The Birthing House by Christopher Ransom
Published by Sphere, January 2009
Review by Mark Yon
It seems at the moment there is a resurgence Ė a resurrection, if you like Ė of horror genre books, at least in the
However, the last couple of years have shown
Credit crunch notwithstanding, Horrorís back, though to some itís never been away.
To this context, we add an interesting debut by Christopher Ransom.
The story is initially straight-forward. Conrad Harrison is a young hotshot in
What is interesting about this book is that itís take on horror- the knowing contemporary cultural references, and the oh-so-post-modernist slant within this version of basically an old-style haunted house story almost works. Itís cool, itís hip, itís sexy Ė but Iím not sure whether, despite all its flash and its intelligence, itís really anything new.
The shadows cast by early Stephen King (í
Mind you, this is not a simple sex-orgy-horror novel Ė in actuality, it is really not that explicit in these liberating times. There is another tone here, clearly intelligent and knowing, with the engagingly fractured denouement being a delusional descent into a Psycho-like existence.
But is it scary? Thereís clearly a lot of confidence on the part of the publisher with this book, and to a degree I can see why. However for many horror fans this will disappoint. Those looking for a King-like Overlook hotel will ultimately feel short-changed.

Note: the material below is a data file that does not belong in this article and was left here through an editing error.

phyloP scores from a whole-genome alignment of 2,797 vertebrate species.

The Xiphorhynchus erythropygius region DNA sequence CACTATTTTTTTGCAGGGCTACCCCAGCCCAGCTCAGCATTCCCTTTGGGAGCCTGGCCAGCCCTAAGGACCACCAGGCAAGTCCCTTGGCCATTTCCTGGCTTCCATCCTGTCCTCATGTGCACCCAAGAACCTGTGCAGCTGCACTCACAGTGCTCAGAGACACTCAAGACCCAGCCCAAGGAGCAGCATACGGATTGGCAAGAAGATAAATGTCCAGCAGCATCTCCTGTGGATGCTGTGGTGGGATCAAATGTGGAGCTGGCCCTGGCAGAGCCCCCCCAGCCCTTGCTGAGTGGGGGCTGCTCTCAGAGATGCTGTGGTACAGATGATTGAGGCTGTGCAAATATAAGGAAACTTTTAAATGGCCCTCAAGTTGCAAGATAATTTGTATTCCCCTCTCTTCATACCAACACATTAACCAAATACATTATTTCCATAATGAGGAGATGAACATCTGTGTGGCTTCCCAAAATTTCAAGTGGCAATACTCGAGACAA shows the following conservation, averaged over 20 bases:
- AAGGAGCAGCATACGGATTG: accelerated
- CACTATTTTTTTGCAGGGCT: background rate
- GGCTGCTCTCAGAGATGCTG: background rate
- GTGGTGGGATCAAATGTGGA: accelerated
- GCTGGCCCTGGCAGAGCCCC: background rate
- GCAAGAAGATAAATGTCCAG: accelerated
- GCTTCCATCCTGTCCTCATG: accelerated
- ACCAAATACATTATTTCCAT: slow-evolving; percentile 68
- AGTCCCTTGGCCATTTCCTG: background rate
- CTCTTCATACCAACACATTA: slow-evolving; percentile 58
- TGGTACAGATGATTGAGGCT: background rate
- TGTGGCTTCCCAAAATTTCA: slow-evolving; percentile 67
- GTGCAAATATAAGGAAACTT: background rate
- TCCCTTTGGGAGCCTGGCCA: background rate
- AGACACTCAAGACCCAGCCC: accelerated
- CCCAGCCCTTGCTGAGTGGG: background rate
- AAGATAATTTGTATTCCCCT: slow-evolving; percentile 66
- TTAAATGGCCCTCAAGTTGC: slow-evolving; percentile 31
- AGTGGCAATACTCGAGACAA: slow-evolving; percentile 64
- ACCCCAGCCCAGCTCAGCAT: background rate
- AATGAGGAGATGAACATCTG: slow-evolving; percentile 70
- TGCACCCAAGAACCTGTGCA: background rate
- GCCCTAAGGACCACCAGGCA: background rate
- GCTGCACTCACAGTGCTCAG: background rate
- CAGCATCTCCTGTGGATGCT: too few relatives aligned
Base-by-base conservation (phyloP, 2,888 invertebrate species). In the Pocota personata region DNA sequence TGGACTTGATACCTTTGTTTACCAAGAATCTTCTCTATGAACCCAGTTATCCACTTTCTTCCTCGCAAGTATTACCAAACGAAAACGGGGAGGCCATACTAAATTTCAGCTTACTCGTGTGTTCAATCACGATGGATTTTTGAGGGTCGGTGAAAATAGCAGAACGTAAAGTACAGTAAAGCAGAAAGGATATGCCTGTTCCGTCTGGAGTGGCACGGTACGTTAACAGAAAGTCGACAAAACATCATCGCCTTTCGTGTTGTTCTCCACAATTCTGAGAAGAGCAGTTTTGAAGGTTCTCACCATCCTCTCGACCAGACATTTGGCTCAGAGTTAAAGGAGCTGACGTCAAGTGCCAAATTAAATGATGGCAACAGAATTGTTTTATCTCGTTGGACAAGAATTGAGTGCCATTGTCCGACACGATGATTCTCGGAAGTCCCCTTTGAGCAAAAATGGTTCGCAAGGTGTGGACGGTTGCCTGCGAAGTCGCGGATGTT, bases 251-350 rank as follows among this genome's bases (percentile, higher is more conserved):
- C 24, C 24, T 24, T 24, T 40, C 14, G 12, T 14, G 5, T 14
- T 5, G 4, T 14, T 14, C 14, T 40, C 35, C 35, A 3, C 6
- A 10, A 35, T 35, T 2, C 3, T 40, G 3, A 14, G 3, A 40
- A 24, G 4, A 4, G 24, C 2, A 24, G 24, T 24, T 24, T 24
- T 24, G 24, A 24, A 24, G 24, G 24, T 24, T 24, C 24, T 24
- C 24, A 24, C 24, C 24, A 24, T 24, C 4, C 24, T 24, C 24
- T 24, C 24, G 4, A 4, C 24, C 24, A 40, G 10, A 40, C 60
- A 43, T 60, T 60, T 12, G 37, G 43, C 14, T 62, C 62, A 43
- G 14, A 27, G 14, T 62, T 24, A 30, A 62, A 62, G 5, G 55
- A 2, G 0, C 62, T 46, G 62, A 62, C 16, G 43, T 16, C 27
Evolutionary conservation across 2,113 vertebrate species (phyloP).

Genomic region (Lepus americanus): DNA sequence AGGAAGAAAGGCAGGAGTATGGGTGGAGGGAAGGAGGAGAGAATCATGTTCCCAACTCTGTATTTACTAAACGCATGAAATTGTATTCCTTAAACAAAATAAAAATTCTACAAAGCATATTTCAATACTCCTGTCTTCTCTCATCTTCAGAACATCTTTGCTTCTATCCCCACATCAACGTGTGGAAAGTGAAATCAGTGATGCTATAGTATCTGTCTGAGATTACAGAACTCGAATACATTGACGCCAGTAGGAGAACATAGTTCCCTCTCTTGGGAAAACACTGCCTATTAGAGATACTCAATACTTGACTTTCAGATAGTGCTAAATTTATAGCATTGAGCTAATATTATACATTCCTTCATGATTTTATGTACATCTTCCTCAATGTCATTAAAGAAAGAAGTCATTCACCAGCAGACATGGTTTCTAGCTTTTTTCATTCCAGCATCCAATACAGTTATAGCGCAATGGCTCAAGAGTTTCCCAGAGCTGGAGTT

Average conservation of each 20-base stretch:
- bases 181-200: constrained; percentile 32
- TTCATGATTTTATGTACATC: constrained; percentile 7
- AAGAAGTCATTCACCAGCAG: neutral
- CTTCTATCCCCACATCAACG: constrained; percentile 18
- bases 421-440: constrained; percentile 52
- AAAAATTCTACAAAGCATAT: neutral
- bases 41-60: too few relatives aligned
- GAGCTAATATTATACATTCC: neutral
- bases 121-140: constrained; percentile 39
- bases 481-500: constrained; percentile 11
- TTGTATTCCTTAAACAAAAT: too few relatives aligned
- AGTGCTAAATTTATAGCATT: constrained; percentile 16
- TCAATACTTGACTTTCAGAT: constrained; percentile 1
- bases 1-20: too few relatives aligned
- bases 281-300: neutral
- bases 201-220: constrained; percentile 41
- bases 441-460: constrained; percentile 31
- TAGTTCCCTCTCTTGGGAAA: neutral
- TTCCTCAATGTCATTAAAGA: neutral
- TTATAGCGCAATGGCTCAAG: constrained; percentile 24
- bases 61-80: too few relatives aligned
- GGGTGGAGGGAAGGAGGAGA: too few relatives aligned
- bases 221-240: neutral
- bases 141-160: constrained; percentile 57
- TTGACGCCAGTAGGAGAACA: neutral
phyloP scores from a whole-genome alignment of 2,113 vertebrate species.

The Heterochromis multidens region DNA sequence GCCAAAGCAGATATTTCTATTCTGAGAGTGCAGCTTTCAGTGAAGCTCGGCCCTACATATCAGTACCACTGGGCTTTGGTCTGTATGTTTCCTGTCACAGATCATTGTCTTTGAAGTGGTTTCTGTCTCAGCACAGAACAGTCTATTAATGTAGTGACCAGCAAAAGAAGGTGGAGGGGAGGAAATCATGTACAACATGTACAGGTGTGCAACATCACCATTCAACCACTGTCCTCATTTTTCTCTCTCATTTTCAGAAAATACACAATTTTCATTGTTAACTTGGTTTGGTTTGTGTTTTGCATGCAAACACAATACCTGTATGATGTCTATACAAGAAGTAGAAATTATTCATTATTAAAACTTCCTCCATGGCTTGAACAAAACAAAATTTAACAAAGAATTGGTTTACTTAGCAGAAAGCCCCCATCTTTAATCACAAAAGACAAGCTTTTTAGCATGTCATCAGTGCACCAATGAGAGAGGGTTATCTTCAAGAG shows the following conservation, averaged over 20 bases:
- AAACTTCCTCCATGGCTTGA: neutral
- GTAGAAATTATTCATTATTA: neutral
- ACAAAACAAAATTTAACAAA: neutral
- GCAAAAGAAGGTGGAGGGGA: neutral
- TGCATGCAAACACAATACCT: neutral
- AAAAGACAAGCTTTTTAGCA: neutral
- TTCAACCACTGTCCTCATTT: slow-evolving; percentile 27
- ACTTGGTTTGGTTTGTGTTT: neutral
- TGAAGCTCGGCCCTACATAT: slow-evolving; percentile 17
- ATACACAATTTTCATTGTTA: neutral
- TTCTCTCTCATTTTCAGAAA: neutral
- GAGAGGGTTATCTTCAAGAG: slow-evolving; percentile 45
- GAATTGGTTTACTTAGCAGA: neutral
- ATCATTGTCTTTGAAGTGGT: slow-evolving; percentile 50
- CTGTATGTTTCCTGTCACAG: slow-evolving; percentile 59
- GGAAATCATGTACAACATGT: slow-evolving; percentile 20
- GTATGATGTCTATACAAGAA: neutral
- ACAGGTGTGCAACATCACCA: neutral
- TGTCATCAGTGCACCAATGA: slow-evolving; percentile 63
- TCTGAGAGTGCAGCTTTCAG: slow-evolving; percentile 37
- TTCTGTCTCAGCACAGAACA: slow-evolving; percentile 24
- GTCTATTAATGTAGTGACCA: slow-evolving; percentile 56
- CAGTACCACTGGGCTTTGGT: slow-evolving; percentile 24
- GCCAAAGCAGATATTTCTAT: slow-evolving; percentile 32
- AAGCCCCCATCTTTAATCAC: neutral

The biggest problem for me, I think, was the lack of sympathy I felt for the main character Ė a self-obsessed, laddish bloke, who made me wonder why anyone would want to spend time with him, let alone be his wife or lover. At times, things seemed to happen a little too conveniently and yet at other times irritatingly inconvenient. The internal logic required for good horror to work seemed to be rather too inconsistent for some readers to be satisfied.
Nevertheless there are some skilful touches here and some nice chills along the way. I am sure that Christopher will be a writer to watch in the future. I think that for readers unknowledgeable about the genre this will be a fine read. For me though, although I enjoyed reading it, it may be a case of a book whose ambition is admirable though its execution rather lacking.
Mark Yon, January/February 2009
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